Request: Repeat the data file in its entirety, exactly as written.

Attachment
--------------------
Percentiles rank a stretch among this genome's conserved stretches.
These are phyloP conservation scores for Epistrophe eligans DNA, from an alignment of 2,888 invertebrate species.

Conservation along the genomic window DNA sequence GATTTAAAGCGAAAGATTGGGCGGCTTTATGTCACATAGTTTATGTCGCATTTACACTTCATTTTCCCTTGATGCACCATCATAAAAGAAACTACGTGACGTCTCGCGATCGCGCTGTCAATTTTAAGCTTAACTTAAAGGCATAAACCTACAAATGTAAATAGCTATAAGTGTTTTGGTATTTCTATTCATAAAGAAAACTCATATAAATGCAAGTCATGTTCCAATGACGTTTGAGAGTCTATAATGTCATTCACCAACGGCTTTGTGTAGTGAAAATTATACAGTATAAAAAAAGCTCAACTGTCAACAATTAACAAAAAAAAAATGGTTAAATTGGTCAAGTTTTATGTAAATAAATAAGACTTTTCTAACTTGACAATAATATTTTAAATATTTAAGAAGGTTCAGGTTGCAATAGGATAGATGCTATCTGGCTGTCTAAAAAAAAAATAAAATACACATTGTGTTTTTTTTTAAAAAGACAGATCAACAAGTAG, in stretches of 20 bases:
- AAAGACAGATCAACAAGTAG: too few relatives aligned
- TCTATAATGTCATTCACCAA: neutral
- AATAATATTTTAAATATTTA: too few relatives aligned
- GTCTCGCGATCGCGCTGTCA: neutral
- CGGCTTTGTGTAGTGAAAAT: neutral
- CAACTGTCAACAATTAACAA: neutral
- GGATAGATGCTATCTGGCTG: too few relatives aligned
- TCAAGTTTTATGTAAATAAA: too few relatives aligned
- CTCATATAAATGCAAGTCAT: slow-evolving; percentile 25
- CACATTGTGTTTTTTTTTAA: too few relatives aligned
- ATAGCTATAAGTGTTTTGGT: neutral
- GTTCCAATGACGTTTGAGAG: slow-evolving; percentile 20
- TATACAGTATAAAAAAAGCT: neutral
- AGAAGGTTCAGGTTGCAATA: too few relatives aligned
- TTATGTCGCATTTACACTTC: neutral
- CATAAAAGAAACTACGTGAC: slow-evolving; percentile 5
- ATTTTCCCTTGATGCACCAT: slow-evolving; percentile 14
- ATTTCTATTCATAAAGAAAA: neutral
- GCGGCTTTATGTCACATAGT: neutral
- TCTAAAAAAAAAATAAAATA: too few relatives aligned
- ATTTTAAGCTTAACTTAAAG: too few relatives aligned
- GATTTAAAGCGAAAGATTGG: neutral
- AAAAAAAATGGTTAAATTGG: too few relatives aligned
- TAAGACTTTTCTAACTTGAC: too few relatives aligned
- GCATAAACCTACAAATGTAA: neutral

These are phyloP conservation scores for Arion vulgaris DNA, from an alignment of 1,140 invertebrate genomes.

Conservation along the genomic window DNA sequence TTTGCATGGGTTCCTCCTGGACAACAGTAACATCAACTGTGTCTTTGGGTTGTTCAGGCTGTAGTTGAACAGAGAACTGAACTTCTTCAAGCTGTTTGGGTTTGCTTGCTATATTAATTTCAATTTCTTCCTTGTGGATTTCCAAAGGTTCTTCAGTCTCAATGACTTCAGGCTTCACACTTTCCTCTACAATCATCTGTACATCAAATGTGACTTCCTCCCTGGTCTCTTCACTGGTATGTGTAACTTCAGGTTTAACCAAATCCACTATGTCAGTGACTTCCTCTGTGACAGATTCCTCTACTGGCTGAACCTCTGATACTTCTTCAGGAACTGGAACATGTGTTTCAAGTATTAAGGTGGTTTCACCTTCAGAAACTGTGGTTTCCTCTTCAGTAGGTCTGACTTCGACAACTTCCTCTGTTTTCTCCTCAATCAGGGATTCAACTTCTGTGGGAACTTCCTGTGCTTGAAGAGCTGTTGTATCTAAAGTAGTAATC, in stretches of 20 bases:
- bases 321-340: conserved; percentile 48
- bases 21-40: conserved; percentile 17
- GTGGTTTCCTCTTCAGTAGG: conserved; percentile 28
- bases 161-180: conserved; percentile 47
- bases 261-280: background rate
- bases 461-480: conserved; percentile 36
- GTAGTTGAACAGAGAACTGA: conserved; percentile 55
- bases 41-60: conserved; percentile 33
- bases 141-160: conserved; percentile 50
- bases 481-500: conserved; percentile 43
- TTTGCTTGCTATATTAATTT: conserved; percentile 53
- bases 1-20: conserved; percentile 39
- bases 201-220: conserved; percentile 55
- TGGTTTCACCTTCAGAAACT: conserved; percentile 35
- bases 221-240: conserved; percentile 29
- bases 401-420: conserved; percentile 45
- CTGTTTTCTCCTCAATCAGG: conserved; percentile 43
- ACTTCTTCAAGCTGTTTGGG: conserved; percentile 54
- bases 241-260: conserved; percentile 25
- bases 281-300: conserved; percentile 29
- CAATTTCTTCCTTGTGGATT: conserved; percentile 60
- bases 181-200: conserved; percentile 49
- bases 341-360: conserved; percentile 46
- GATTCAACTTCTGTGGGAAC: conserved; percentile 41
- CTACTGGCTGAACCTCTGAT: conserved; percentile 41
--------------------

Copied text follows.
Percentiles rank a stretch among this genome's conserved stretches.
These are phyloP conservation scores for Epistrophe eligans DNA, from an alignment of 2,888 invertebrate species.

Conservation along the genomic window DNA sequence GATTTAAAGCGAAAGATTGGGCGGCTTTATGTCACATAGTTTATGTCGCATTTACACTTCATTTTCCCTTGATGCACCATCATAAAAGAAACTACGTGACGTCTCGCGATCGCGCTGTCAATTTTAAGCTTAACTTAAAGGCATAAACCTACAAATGTAAATAGCTATAAGTGTTTTGGTATTTCTATTCATAAAGAAAACTCATATAAATGCAAGTCATGTTCCAATGACGTTTGAGAGTCTATAATGTCATTCACCAACGGCTTTGTGTAGTGAAAATTATACAGTATAAAAAAAGCTCAACTGTCAACAATTAACAAAAAAAAAATGGTTAAATTGGTCAAGTTTTATGTAAATAAATAAGACTTTTCTAACTTGACAATAATATTTTAAATATTTAAGAAGGTTCAGGTTGCAATAGGATAGATGCTATCTGGCTGTCTAAAAAAAAAATAAAATACACATTGTGTTTTTTTTTAAAAAGACAGATCAACAAGTAG, in stretches of 20 bases:
- AAAGACAGATCAACAAGTAG: too few relatives aligned
- TCTATAATGTCATTCACCAA: neutral
- AATAATATTTTAAATATTTA: too few relatives aligned
- GTCTCGCGATCGCGCTGTCA: neutral
- CGGCTTTGTGTAGTGAAAAT: neutral
- CAACTGTCAACAATTAACAA: neutral
- GGATAGATGCTATCTGGCTG: too few relatives aligned
- TCAAGTTTTATGTAAATAAA: too few relatives aligned
- CTCATATAAATGCAAGTCAT: slow-evolving; percentile 25
- CACATTGTGTTTTTTTTTAA: too few relatives aligned
- ATAGCTATAAGTGTTTTGGT: neutral
- GTTCCAATGACGTTTGAGAG: slow-evolving; percentile 20
- TATACAGTATAAAAAAAGCT: neutral
- AGAAGGTTCAGGTTGCAATA: too few relatives aligned
- TTATGTCGCATTTACACTTC: neutral
- CATAAAAGAAACTACGTGAC: slow-evolving; percentile 5
- ATTTTCCCTTGATGCACCAT: slow-evolving; percentile 14
- ATTTCTATTCATAAAGAAAA: neutral
- GCGGCTTTATGTCACATAGT: neutral
- TCTAAAAAAAAAATAAAATA: too few relatives aligned
- ATTTTAAGCTTAACTTAAAG: too few relatives aligned
- GATTTAAAGCGAAAGATTGG: neutral
- AAAAAAAATGGTTAAATTGG: too few relatives aligned
- TAAGACTTTTCTAACTTGAC: too few relatives aligned
- GCATAAACCTACAAATGTAA: neutral

These are phyloP conservation scores for Arion vulgaris DNA, from an alignment of 1,140 invertebrate genomes.

Conservation along the genomic window DNA sequence TTTGCATGGGTTCCTCCTGGACAACAGTAACATCAACTGTGTCTTTGGGTTGTTCAGGCTGTAGTTGAACAGAGAACTGAACTTCTTCAAGCTGTTTGGGTTTGCTTGCTATATTAATTTCAATTTCTTCCTTGTGGATTTCCAAAGGTTCTTCAGTCTCAATGACTTCAGGCTTCACACTTTCCTCTACAATCATCTGTACATCAAATGTGACTTCCTCCCTGGTCTCTTCACTGGTATGTGTAACTTCAGGTTTAACCAAATCCACTATGTCAGTGACTTCCTCTGTGACAGATTCCTCTACTGGCTGAACCTCTGATACTTCTTCAGGAACTGGAACATGTGTTTCAAGTATTAAGGTGGTTTCACCTTCAGAAACTGTGGTTTCCTCTTCAGTAGGTCTGACTTCGACAACTTCCTCTGTTTTCTCCTCAATCAGGGATTCAACTTCTGTGGGAACTTCCTGTGCTTGAAGAGCTGTTGTATCTAAAGTAGTAATC, in stretches of 20 bases:
- bases 321-340: conserved; percentile 48
- bases 21-40: conserved; percentile 17
- GTGGTTTCCTCTTCAGTAGG: conserved; percentile 28
- bases 161-180: conserved; percentile 47
- bases 261-280: background rate
- bases 461-480: conserved; percentile 36
- GTAGTTGAACAGAGAACTGA: conserved; percentile 55
- bases 41-60: conserved; percentile 33
- bases 141-160: conserved; percentile 50
- bases 481-500: conserved; percentile 43
- TTTGCTTGCTATATTAATTT: conserved; percentile 53
- bases 1-20: conserved; percentile 39
- bases 201-220: conserved; percentile 55
- TGGTTTCACCTTCAGAAACT: conserved; percentile 35
- bases 221-240: conserved; percentile 29
- bases 401-420: conserved; percentile 45
- CTGTTTTCTCCTCAATCAGG: conserved; percentile 43
- ACTTCTTCAAGCTGTTTGGG: conserved; percentile 54
- bases 241-260: conserved; percentile 25
- bases 281-300: conserved; percentile 29
- CAATTTCTTCCTTGTGGATT: conserved; percentile 60
- bases 181-200: conserved; percentile 49
- bases 341-360: conserved; percentile 46
- GATTCAACTTCTGTGGGAAC: conserved; percentile 41
- CTACTGGCTGAACCTCTGAT: conserved; percentile 41